"This research confirms what those of us who work with National History Day students have seen anecdotally for years. This program not only helps students improve academically, it can also change their lives. Students who are 'slipping through the cracks' of our education system find their way back and get on track to succeed in school while participating in NHD." - Cathy Gorn, NHD Executive Director
Some of the important findings include:

  • NHD students outperform their non-NHD peers on state standardized tests, not only in social studies, but in reading, science and math as well.
  • NHD students are better writers, who write with a purpose and real voice, and marshal solid evidence to support their point of view.
  • NHD students are critical thinkers who can digest, analyze and synthesize information.
  • NHD students learn 21st century skills. They learn how to collaborate with team members, talk to experts, manage their time and persevere.
  • NHD has a positive impact among students whose interests in academic subjects may wane in high school.

Read the Key Findings - PDF


Students who participate in National History Day have multiple choices for presenting their research in creative form. Students can compete as individuals or in groups. In addition, students are broken into the junior division (grades 6, 7, 8) and senior division (grades 9, 10, 11, 12) to help keep the contest competitive. Below are descriptions of each category.
You may enter one of nine categories:

  • paper (individual only)
  • individual exhibit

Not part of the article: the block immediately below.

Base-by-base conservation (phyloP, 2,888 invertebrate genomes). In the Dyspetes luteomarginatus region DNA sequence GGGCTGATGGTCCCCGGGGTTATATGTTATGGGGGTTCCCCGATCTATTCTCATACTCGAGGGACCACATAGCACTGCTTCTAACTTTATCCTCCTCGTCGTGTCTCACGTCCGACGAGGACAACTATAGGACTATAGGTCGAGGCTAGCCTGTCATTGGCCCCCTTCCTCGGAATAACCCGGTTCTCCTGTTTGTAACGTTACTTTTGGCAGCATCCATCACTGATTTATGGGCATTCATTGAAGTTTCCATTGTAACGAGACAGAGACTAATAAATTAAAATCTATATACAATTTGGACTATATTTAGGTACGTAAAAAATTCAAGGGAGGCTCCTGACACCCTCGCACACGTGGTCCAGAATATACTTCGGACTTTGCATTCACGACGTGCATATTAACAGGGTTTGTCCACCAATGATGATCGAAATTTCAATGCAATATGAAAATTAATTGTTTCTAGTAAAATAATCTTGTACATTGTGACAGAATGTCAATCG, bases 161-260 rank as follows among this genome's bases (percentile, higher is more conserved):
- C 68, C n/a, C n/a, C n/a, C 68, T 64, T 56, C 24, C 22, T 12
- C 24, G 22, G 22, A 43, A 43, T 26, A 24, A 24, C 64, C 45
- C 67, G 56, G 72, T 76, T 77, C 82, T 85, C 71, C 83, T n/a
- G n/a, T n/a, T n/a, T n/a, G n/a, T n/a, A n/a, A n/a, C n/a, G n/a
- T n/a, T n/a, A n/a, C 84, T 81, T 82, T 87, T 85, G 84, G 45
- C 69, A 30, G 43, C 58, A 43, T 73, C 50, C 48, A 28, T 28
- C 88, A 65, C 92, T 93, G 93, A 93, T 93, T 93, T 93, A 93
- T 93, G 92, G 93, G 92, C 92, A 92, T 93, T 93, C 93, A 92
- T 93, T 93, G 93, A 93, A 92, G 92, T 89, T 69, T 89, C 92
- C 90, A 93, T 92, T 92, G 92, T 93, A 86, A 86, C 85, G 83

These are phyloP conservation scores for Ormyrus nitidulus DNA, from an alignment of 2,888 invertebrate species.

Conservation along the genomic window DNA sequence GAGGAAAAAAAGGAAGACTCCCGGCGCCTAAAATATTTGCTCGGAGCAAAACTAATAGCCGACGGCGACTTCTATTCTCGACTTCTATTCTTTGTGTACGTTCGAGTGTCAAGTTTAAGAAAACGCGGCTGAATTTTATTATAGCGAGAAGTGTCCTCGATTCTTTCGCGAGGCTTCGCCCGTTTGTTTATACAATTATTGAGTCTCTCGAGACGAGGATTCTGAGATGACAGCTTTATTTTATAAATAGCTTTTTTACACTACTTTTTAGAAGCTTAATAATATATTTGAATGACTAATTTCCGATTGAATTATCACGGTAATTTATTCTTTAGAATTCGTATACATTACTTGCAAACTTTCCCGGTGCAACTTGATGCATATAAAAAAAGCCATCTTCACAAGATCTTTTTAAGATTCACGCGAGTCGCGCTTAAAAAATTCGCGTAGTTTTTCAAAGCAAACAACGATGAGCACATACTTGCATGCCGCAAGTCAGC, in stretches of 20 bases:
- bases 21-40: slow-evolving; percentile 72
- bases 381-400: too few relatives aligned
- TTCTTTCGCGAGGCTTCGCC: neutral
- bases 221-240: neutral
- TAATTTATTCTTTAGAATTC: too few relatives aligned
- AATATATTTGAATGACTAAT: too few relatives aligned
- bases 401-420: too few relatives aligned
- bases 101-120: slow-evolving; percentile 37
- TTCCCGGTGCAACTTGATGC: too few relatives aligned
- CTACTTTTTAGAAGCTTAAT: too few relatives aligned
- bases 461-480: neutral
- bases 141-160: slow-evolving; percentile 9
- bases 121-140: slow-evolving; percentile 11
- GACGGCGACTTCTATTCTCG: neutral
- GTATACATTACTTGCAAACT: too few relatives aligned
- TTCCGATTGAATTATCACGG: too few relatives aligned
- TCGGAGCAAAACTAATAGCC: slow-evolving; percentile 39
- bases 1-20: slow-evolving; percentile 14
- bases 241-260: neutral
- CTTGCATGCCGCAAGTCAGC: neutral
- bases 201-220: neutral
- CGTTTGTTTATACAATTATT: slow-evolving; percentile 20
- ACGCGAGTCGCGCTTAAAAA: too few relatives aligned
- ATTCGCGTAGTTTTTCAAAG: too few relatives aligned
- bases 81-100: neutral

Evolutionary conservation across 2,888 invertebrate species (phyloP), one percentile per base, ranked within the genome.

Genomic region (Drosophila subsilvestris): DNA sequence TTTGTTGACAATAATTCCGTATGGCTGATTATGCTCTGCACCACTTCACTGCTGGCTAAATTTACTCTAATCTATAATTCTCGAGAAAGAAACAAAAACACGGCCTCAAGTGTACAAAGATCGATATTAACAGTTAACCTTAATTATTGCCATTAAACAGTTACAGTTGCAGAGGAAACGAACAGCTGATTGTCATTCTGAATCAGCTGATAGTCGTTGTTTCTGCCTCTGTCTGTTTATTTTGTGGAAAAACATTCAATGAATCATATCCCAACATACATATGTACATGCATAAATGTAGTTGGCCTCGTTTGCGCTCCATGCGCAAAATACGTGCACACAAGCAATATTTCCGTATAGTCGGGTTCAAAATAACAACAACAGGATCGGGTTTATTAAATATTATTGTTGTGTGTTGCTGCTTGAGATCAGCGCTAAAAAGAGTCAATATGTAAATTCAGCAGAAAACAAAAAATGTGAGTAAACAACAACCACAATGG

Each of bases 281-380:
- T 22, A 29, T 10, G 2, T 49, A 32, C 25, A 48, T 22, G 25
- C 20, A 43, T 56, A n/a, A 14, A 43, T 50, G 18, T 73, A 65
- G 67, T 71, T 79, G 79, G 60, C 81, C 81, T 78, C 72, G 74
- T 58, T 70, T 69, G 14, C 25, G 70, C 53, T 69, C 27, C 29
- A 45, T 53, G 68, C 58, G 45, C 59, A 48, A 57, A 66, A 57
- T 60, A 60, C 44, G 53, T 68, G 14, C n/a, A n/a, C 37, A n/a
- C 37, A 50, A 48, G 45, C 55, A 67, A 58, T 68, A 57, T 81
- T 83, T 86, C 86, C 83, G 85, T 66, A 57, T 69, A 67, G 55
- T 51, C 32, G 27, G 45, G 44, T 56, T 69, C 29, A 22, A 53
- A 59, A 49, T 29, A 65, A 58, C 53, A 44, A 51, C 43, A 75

• group exhibit
  • individual performance
  • group performance
  • individual documentary
  • group documentary
  • individual website
  • group website

Each category in each division is judged separately. Group entries may include 2 to 5 students. Group participants do not have to be in the same grade to compete together, but they must be in the same division. Group entries may compete at the state and national level without all group participants; however, all participants must register even if they will not attend the contest.


In order to ensure students across the country participate in a fair contest that judges students equally, National History Day set the rules and guidelines for all participating entries. All judges are familiar with the rules.

Read the rules...

Before you begin work on an entry for competition, you, your student, and their parents should carefully read the National History Day Contest Rule Book. Contact your district or state coordinator to learn if any rules have been revised since the publication of this rule book, and for more information on topics, sources, and deadlines.

More Information

If you would like more information or would like to speak to Oklahoma teachers currently using NHD in the classroom please contact the state coordinator Jason Harris at jharris@okhistory.org or at 405-522-0785.